Anyone still making jokes about how Chris Pine is a blue-eyed nobody should watch this smart western from David Mackenzie—which is also a family tragedy, a political piece about the post-recession American Dream, a heist movie with bravura twists, and probably a redemption story too. Ben Foster, as Pine’s older brother, blew a lot of minds when the film first hit theaters, but it’s Jeff Bridges’ smiling, unregenerate Texas Ranger who will break your heart along with his own. —Ted Scheinman, senior editor
Aquarius, directed by Kleber Mendonça Filho
Aquarius moves slowly and there are no chase scenes and besides a few hot sexual encounters very little happens, which is what made this movie such a refreshing break from the kinds of movies that dominate the screens across the United States. The protagonist is a strong single woman who is committed to standing her ground—in more ways than one—and there are long indulgent shots of her adoringly selecting albums from her record collection and delighting in dropping the needle onto them and listening to her favorite songs. She is a steady force, a strong presence, a stay against the constant pressure of modern upgrade culture. The main dramatic tension of the movie revolves around her unwillingness to move out of her apartment in the Brazilian city of Recife, despite the owners’ plans to redevelop the building. Though everyone around her has left and all the other units are empty, she refuses to be bought out.
Aquarius is over two hours long, and it draws its staying power from Sônia Braga’s performance as Clara. She is an iconoclast and an inspiration. It matters not whether she will emerge triumphant in her quest to stay put, because her commitment and intractability are the takeaway. That and her love of the simple pleasures—a fine cup of tea, a swim in the ocean, good sex. She is a modern figure by way of her commitment to quality, which for her means the old, the genuine, and the well established. She can hold our attention with her steady steadfastness because she represents everything we are in the process of losing, as strip mall and condo culture devour our towns and digital replicas of books, music, and conversations replace the actual physical things. —Jennifer Sahn, executive editor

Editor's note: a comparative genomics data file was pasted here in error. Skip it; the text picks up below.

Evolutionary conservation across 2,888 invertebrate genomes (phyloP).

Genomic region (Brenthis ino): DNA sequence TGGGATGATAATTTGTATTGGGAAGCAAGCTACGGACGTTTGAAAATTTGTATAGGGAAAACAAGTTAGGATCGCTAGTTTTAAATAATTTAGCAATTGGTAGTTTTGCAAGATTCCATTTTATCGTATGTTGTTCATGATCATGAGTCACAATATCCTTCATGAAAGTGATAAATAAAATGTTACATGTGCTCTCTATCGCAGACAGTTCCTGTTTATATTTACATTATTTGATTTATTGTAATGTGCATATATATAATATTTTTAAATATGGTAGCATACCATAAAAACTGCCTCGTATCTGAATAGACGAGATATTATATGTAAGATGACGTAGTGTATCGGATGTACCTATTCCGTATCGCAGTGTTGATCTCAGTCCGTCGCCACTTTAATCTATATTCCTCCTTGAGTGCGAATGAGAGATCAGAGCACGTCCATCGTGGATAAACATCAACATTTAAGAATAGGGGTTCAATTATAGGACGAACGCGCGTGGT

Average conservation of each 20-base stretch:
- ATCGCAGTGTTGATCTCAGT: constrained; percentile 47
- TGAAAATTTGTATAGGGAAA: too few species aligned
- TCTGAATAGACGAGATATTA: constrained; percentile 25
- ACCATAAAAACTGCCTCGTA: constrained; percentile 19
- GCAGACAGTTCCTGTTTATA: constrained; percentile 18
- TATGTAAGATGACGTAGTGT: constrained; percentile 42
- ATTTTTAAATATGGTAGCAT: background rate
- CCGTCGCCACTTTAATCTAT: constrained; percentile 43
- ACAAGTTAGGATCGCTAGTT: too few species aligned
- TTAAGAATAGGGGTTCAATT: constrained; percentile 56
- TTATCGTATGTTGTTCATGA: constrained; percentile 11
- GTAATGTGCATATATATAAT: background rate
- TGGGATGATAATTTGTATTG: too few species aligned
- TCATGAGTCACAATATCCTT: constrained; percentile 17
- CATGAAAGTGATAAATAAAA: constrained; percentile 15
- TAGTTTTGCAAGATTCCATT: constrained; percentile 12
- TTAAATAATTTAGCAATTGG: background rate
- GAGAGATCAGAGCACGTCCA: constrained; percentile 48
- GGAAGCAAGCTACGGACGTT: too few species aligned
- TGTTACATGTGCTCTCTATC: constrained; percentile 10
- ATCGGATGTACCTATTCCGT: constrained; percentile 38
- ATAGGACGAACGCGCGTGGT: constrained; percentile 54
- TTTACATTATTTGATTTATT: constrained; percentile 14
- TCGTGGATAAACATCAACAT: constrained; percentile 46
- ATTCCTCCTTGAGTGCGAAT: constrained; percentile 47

The Edge of Seventeen, directed by Kelly Fremon Craig
It’s hard to resist making a comparison between Hailee Steinfeld and Jennifer Lawrence, so I won’t. Steinfeld, who you might remember as the no-nonsense teenage girl in the Coen brothers’ True Grit several years back, was as captivating on the screen then as Lawrence was in her similarly dark debut, Winter’s Bone. Now, years later, Steinfeld has the role that should open up all of the doors for her.
As a 17-year-old high school junior who is making that tough transition into adulthood four years after the unexpected death of her father, Steinfeld captivates in a way few others can. Like Lawrence at the center of a star-studded X-Men franchise flick, Steinfeld stands out in a film with strong performances by Woody Harrelson as a burned-out history teacher with a sarcastic wit that all high school students gravitate to, Kyra Sedgwick as the absent-minded mother who needs a bit of parenting of her own, and several others. Like Lawrence in Joy, where she plays the real-life QVC icon who overcame poverty and difficult relationships with her family members to make millions with products like padded clothes hangers and self-rinsing mops, Steinfeld, in The Edge of Seventeen, has the audience rooting for her from the very beginning.
She’s at times difficult, even impossible, stealing the family car and running away from home, declaring her one true friendship over when her older brother gets involved, and skipping class after sending an R-rated Facebook message to the PetLand stockboy. But these are emotions and actions, small and silly as they are, that we can all recognize from our own childhood. We’ve been there. Despite the familiarity with the scenes and feelings, though, The Edge of Seventeen feels unique. There are plenty of movies about teenagers and the difficulties of moving from one phase of life to the next, but this one gets it right. Like Lawrence, you can expect great things from Steinfeld. But the comparisons probably end there, because the projects she chooses are sure to be all her own.
Runners-Up: Sing Street, Hell or High Water, Midnight Special, Rogue One: A Star Wars Story, Hacksaw Ridge, Arrival, Sully, Everybody Wants Some!!, Bleed for This, Don’t Breathe — Nicholas Jackson, editor-in-chief